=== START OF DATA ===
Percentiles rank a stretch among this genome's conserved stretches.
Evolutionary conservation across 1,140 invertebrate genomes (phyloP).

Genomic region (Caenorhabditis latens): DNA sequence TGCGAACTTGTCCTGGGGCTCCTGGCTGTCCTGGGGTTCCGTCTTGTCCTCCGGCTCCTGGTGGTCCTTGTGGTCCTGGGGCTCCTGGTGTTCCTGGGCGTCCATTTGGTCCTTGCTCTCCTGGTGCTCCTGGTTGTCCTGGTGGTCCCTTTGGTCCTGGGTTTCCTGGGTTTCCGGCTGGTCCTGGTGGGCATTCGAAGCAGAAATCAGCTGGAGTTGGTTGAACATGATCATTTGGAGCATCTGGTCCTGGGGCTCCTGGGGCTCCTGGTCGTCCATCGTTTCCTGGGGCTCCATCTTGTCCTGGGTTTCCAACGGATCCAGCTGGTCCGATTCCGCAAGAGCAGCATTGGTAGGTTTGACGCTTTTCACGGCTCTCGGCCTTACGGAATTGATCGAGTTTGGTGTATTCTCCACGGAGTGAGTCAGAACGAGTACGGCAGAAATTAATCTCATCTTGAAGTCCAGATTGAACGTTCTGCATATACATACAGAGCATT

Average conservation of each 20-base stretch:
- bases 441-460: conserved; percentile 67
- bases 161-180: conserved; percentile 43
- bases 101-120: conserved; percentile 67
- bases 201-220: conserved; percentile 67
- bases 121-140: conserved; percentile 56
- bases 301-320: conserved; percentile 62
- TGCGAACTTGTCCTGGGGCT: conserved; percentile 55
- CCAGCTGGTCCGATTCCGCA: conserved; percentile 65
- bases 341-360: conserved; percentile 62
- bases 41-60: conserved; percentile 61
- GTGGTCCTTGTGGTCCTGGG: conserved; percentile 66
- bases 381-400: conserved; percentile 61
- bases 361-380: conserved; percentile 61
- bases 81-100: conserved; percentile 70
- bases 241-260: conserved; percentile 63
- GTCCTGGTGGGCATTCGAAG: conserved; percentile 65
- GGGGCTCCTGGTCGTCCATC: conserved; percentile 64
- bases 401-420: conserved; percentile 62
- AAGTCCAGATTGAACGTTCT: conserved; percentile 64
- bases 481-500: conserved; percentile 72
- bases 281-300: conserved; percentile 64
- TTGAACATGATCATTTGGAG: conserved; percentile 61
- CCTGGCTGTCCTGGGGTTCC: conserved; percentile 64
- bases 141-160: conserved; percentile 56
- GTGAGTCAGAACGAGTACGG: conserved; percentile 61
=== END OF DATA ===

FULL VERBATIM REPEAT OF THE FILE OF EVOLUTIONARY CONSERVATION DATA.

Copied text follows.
Percentiles rank a stretch among this genome's conserved stretches.
Evolutionary conservation across 1,140 invertebrate genomes (phyloP).

Genomic region (Caenorhabditis latens): DNA sequence TGCGAACTTGTCCTGGGGCTCCTGGCTGTCCTGGGGTTCCGTCTTGTCCTCCGGCTCCTGGTGGTCCTTGTGGTCCTGGGGCTCCTGGTGTTCCTGGGCGTCCATTTGGTCCTTGCTCTCCTGGTGCTCCTGGTTGTCCTGGTGGTCCCTTTGGTCCTGGGTTTCCTGGGTTTCCGGCTGGTCCTGGTGGGCATTCGAAGCAGAAATCAGCTGGAGTTGGTTGAACATGATCATTTGGAGCATCTGGTCCTGGGGCTCCTGGGGCTCCTGGTCGTCCATCGTTTCCTGGGGCTCCATCTTGTCCTGGGTTTCCAACGGATCCAGCTGGTCCGATTCCGCAAGAGCAGCATTGGTAGGTTTGACGCTTTTCACGGCTCTCGGCCTTACGGAATTGATCGAGTTTGGTGTATTCTCCACGGAGTGAGTCAGAACGAGTACGGCAGAAATTAATCTCATCTTGAAGTCCAGATTGAACGTTCTGCATATACATACAGAGCATT

Average conservation of each 20-base stretch:
- bases 441-460: conserved; percentile 67
- bases 161-180: conserved; percentile 43
- bases 101-120: conserved; percentile 67
- bases 201-220: conserved; percentile 67
- bases 121-140: conserved; percentile 56
- bases 301-320: conserved; percentile 62
- TGCGAACTTGTCCTGGGGCT: conserved; percentile 55
- CCAGCTGGTCCGATTCCGCA: conserved; percentile 65
- bases 341-360: conserved; percentile 62
- bases 41-60: conserved; percentile 61
- GTGGTCCTTGTGGTCCTGGG: conserved; percentile 66
- bases 381-400: conserved; percentile 61
- bases 361-380: conserved; percentile 61
- bases 81-100: conserved; percentile 70
- bases 241-260: conserved; percentile 63
- GTCCTGGTGGGCATTCGAAG: conserved; percentile 65
- GGGGCTCCTGGTCGTCCATC: conserved; percentile 64
- bases 401-420: conserved; percentile 62
- AAGTCCAGATTGAACGTTCT: conserved; percentile 64
- bases 481-500: conserved; percentile 72
- bases 281-300: conserved; percentile 64
- TTGAACATGATCATTTGGAG: conserved; percentile 61
- CCTGGCTGTCCTGGGGTTCC: conserved; percentile 64
- bases 141-160: conserved; percentile 56
- GTGAGTCAGAACGAGTACGG: conserved; percentile 61